EXTERIOR: the house stands on a dressed stone plinth with short buttresses to the cross wing. The roadside (north-east) frontage of the hall range (Nos.56-58) has a plank door with two two-light casements to the right and one to the left. A change in the brickwork and the timber scantling around the left-hand window may mark the position of a tall, former hall window. To the first floor are two half-gabled dormers with two-light casements. The gabled front (north-east) of the cross wing (No.60) projects forwards and has a C19 entrance with plank door and a fixed-light window to its right return. To the gabled front is a two-light casement to the ground floor and a jettied and rendered upper floor which has a two-light casement. The barge boards (some restored) are carved with quatrefoils. The left return of the wing, rebuilt in stone c.1700, has a gabled stone and brick stack, and two-light mullioned casements with hollow chamfered mouldings to both floors. The rear elevation of the wing is gabled. To the ground floor is a lean-to timber extension of c.1925 under roof of corrugated sheeting with a side entrance, and there is a mullioned casement with hollow chamfered mouldings at first floor. The rear of the hall range has a rendered single-storey lean-to containing two doorways and two timber windows under a pantile roof. To the far right of the upper floor is a full-gabled dormer with a two-light mullioned casement, also hollow chamfered, and there are two small casement windows further to the left. The north-west gable wall of the hall range is built of rubble stone with dressed quoins. The ground has an entrance with a plank door and a small timber window under a stone lintel.

INTERIOR: the former hall range was not inspected (2014). It is understood that the left-hand, ground-floor room contains a large stone fireplace with a four-centred arch, deep cambered mouldings and chamfered jambs with stops, and a bread oven. There is a large chamfered ceiling beam and the exposed ends of the joists to the wing's internal jetty are also visible. The central room contains a later brick fireplace. The roof timbers are said to include arch-braced principal rafters and may be smoke blackened. The ground floor of the cross wing, which was formerly two rooms, has heavily moulded ceiling beams and exposed square-sectioned joists (some modern replacements) with broad floor boards above. In the western half of the room, the joists rest on a large timber beam and project slightly into the adjacent former hall range (Nos.56-58 High Street) to form an internal jetty to the upper floor of the wing. A rebate in the beam marks the position of a former doorway. Below the jetty is brick infill. Other ground-floor features include a stone bolection-moulded fireplace and a moulded cornice, both of c.1700, and the remains of painted wall decoration, probably of the late C16 to early C17, which has recently (2014) been uncovered on the front-facing internal wall. To the rear is a C19 wooden door with strap hinges which leads through to the early-C20 lean-to. A C17 elm staircase leads up to the first floor. The plank door at the foot of the stairs (temporarily removed at time of inspection, 2014) has round-ended hinges and the door surround has bead mouldings. The understairs cupboard is enclosed by bead-moulded planks and has a plank door with cockshead hinges and a timber fingerhold handle. Upstairs, between the two central bays, is a framed, former lime-washed wattle and daub partition wall with a narrow two-centred arched doorway to the left-hand end; the timber door has wainscot panelling and cockshead hinges. The front bedroom has a stone fireplace with bolection mouldings and a moulded cornice. The roof comprises principal rafters of arch-braced jointed crucks with collars, large chamfered purlins and curved windbraces; one of the rafters has the remains of a closing truss.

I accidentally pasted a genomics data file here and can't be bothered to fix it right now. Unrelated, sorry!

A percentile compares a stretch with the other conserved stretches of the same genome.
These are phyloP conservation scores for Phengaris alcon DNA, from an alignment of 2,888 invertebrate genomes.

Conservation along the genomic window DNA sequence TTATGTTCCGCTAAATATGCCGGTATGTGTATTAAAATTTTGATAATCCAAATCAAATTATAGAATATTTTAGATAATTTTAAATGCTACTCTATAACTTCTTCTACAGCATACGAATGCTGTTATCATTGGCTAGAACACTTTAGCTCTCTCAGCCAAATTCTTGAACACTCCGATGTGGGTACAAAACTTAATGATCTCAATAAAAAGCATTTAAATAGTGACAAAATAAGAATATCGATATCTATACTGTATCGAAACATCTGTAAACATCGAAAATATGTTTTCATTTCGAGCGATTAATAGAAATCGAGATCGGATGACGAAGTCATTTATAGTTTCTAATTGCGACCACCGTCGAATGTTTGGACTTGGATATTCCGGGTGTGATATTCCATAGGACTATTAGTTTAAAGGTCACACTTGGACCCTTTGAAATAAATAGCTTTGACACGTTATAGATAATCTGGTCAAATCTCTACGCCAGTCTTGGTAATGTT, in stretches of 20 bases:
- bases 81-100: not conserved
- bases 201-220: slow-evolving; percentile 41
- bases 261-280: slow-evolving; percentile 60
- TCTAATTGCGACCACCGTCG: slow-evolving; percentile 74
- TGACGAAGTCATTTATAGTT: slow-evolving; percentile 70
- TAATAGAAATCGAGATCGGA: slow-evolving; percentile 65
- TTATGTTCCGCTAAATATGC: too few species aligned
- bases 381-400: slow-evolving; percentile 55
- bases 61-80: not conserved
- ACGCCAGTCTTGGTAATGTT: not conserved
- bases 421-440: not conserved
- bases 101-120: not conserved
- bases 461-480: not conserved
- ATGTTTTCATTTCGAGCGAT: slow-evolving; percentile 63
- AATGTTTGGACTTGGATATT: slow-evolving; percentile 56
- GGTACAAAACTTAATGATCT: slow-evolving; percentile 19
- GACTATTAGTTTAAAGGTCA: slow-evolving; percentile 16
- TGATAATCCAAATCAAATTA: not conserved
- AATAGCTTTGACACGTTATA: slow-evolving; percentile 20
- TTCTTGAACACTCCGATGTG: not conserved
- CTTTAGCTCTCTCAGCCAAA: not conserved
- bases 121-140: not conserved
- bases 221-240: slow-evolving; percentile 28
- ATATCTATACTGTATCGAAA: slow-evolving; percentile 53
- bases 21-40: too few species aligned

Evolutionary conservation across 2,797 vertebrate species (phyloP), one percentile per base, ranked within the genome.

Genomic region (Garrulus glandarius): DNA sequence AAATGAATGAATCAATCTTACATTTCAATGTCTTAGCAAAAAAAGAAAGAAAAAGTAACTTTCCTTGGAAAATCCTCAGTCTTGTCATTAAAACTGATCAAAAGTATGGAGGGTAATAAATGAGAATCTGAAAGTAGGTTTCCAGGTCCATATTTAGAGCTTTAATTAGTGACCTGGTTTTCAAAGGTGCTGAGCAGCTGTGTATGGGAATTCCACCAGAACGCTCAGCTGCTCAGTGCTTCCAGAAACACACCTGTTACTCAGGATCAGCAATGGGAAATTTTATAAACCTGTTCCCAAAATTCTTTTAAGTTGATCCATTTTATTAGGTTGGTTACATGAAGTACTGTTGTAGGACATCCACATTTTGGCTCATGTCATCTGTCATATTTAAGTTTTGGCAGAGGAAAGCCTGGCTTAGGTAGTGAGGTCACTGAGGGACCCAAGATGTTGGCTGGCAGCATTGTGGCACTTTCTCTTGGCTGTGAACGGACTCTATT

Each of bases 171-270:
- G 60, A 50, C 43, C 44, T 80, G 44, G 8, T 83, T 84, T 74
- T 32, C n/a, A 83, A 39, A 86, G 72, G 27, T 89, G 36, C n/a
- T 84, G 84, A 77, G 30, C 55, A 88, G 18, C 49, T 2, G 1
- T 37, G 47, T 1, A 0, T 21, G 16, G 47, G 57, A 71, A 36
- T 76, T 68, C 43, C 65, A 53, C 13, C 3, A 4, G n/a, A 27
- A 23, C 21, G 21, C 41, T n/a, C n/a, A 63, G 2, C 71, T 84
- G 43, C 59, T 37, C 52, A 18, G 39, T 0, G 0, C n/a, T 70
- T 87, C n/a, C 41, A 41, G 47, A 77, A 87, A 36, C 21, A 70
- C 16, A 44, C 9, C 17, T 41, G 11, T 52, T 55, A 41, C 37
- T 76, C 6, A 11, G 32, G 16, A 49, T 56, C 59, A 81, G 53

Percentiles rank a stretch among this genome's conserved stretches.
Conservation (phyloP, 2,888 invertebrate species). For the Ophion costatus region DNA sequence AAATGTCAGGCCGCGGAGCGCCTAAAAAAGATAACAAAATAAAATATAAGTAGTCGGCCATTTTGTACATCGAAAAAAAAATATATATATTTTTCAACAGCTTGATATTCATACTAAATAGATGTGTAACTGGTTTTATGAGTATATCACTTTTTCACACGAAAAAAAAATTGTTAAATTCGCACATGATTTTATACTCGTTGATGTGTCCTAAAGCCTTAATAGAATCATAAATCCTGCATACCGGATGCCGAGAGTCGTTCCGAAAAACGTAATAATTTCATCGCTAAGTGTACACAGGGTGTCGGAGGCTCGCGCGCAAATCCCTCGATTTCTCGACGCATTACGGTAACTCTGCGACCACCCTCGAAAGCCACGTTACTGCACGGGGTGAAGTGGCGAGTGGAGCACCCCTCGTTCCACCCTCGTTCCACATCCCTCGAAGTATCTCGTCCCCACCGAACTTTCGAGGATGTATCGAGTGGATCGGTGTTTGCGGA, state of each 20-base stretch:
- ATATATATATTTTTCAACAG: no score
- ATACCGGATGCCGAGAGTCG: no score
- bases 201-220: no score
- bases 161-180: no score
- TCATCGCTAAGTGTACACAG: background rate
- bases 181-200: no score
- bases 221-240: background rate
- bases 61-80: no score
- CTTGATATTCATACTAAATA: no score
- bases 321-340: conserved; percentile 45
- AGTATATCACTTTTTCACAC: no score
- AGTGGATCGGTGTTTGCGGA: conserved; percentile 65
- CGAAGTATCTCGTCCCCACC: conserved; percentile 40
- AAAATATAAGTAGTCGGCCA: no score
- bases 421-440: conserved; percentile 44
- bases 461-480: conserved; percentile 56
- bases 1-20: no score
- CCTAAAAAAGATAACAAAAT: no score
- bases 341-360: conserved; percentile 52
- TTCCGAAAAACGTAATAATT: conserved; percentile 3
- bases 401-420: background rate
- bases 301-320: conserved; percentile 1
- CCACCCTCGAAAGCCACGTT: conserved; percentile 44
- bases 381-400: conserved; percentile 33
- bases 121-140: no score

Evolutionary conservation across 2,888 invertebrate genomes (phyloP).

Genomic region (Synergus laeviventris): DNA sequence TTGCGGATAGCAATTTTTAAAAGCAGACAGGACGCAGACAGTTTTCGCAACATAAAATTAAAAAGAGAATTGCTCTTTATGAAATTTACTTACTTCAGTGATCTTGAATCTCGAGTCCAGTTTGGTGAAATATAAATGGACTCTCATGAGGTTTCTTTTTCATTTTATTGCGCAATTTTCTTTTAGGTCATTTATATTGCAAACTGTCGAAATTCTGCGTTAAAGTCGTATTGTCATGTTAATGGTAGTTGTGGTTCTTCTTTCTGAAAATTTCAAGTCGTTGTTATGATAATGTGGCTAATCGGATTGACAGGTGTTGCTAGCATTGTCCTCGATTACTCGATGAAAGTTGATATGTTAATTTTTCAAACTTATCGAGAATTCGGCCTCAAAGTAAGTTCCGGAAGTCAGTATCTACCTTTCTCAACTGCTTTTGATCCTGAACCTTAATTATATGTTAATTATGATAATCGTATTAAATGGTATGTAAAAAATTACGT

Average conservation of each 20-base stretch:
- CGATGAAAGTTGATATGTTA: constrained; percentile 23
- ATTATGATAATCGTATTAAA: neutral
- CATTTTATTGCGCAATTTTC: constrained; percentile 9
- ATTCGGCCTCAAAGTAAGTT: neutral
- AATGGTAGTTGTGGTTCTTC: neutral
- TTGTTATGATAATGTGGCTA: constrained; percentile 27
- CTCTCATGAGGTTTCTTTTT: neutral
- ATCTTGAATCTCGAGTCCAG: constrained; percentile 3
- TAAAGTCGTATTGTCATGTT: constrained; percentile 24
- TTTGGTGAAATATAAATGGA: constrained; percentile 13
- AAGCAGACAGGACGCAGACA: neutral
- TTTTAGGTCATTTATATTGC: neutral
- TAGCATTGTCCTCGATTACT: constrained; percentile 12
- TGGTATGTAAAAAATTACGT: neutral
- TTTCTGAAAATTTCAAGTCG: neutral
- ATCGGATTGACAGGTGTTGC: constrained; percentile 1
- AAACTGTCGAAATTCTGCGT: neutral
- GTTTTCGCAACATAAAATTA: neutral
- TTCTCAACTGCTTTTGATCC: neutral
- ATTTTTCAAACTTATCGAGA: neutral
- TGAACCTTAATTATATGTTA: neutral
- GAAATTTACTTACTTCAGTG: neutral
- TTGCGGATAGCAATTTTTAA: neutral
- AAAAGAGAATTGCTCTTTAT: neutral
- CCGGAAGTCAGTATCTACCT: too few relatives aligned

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Steeple Ashton, A History of the County of Wiltshire: Volume 8: Warminster, Westbury and Whorwellsdown Hundreds, pp. 198-218, 1965, accessed 13 November 2014. from http://www.british-history.ac.uk/report.aspx?compid=16110
Wiltshire Community History, Steeple Ashton, accessed 9 January 2015 from http://history.wiltshire.gov.uk/community/getcom.php?id=211
56, 58 & 60 High Street, Steeple Ashton. Recording Day Notes from visit on 16 October 2004 by Wiltshire Buildings Record


This building is listed under the Planning (Listed Buildings and Conservation Areas) Act 1990 as amended for its special architectural or historic interest.

End of official listing

Images of England

Images of England was a photographic record of every listed building in England, created as a snap shot of listed buildings at the turn of the millennium. These photographs of the exterior of listed buildings were taken by volunteers between 1999 and 2008. The project was supported by the Heritage Lottery Fund.

Date: 30 Aug 1999
Reference: IOE01/00328/28
Rights: Copyright IoE Mr Ron L Pybus. Source Historic England Archive